“Oansome” is a word coined by Russell Hoban, American author of the triumphantly bleak post-apocalyptic novel Riddley Walker, set in Kent after a nuclear war has ravaged the land and left the survivors scrabbling to survive and speaking in a language as changed by the Bomb as the landscape and people have been. Indicating a sense of despondent solitude, of being left abandoned and profoundly alone in a world ripped asunder, Oansome Orbits are Paul Gough‘s way of describing the microscopic sounds he has made live large on the eight tracks of the album, circling and reacting to each other in the void. Lonesome this album certainly is, drifting and sussurating on bowed and flexed metals and other substances, plucked and chopped digitally, arranged and stretched, shifted, uprooted and engrained with the results of processes and processing which is almost as much a part of the sound as the source material itself.There is a sense of vastness at work on opening “Passing, Never To Be Held” and the album’s title track, a cold immensity which resonates at some of the same emotive environmental frequencies as fellow isolationist Thomas Köner‘s bleaker works. Mechanisms whirr and sputter queasily across the triphammer rhythms of “Archangel In Reverse,” a vivid sense of unheimlich deracination building as the track rises in epiphanic cacophony, and likewise the glitchedelic snuffling of “Shadow Catch You Tiring”hints and murmurs at music while never likely to satisfy anyone in unsuspecting search of melody and harmony. For that they’d have to go to the elevated pseudo-string section reaches of “Holding, Never To Be Passed,” a piece which would pass eminent muster as a theme for the International Space Station if it were ever to find use as a cathedral of scientific endevour. Further life-affirming astronautics swirl around the wibbly psychedelic gloop of “Düülbludgers,” an analogue cauldron bubbling into energetic liftoff, though one so distended and fractious as to not offer much hope for life beyond the atmosphere, at once forbidding and engrossing.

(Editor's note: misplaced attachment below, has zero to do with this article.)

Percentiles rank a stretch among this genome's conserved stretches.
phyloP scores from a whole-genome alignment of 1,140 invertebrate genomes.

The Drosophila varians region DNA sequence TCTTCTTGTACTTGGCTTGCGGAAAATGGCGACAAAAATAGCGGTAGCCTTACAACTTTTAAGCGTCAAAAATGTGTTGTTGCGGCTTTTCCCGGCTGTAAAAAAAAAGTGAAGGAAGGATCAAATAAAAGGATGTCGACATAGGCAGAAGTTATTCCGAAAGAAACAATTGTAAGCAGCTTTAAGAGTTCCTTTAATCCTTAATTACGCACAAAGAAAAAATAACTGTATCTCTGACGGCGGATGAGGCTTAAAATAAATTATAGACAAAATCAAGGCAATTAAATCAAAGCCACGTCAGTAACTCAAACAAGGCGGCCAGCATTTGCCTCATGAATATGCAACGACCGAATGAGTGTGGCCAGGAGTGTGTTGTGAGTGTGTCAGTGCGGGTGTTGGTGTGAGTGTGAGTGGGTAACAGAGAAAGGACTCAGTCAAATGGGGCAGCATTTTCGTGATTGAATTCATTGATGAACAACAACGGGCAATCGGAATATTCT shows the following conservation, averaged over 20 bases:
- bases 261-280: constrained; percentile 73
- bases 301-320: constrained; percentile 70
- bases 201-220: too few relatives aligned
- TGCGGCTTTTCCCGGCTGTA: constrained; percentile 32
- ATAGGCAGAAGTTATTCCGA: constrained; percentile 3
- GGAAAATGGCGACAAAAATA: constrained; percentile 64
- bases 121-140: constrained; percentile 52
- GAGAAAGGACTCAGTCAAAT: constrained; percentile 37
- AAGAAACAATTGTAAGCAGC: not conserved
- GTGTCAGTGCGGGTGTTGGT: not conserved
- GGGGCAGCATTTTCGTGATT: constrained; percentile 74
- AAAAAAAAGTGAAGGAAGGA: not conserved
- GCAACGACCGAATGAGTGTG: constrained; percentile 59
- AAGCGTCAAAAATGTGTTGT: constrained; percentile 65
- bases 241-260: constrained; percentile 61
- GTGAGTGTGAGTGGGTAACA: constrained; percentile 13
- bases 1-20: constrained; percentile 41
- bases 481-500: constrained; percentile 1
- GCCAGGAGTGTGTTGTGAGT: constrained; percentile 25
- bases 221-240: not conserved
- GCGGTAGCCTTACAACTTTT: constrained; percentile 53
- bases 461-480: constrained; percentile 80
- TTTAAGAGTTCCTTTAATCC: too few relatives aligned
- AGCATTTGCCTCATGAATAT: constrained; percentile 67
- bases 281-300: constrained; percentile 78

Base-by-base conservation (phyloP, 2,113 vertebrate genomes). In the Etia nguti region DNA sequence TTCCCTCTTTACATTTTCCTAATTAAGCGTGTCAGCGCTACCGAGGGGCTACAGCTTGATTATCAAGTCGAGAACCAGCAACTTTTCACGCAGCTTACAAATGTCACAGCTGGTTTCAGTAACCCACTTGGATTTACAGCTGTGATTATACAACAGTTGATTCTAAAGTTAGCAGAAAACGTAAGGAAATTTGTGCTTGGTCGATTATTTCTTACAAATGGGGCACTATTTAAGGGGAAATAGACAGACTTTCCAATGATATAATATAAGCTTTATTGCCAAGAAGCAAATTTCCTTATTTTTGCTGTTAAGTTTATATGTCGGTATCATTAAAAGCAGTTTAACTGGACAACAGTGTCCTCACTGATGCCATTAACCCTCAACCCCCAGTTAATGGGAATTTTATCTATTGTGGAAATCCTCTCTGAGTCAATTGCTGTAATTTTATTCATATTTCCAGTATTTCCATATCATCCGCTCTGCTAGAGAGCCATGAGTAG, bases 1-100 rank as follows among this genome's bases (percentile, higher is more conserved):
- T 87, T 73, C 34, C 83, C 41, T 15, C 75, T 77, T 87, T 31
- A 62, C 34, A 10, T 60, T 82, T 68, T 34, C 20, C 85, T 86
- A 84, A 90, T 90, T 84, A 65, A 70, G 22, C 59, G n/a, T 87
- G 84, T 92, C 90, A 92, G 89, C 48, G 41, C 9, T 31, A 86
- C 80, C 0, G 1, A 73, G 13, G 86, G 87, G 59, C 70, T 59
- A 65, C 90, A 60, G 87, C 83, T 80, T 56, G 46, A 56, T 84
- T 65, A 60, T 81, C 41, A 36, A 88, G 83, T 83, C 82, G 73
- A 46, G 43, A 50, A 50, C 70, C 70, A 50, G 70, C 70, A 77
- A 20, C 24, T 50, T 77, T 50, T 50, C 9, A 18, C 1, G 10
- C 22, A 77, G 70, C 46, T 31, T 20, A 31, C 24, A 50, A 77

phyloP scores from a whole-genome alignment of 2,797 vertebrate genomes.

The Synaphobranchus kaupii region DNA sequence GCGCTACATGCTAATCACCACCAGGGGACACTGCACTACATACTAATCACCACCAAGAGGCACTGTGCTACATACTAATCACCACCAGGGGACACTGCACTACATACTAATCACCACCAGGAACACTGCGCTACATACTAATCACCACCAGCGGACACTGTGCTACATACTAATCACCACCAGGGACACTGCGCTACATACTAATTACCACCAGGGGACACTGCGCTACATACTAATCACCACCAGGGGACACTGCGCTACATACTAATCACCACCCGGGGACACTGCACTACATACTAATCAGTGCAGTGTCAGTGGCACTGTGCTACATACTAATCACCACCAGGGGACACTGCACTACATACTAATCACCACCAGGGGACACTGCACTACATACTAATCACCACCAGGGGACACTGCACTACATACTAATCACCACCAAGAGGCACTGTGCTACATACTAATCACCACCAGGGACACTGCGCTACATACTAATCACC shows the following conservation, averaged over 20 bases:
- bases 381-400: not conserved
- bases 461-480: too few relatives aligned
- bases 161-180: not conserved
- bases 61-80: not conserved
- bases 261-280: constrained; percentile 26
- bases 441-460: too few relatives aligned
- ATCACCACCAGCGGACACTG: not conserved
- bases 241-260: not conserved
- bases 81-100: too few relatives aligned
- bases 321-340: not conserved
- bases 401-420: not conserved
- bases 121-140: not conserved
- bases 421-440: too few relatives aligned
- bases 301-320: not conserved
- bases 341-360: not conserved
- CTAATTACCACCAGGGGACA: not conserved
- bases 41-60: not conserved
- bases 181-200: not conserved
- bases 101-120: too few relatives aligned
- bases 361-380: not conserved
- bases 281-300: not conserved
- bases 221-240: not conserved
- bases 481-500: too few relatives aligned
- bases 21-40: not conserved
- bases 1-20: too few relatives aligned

The Oansome Orbit is often beautiful to contemplate, in the same way that the Antarctic or the depths of space are – but Pimmon takes the listener right inside the cavernous, up close and frigid with the infinite. The sublime Gough offers up is one which might not be best encountered on a dark night in the nether regions of the soul, but there probably isn’t much choice offered in the matter at all that.
*(For a very different referencing of Riddley Walker, see also the Littl Shyning Man brand of electronica.)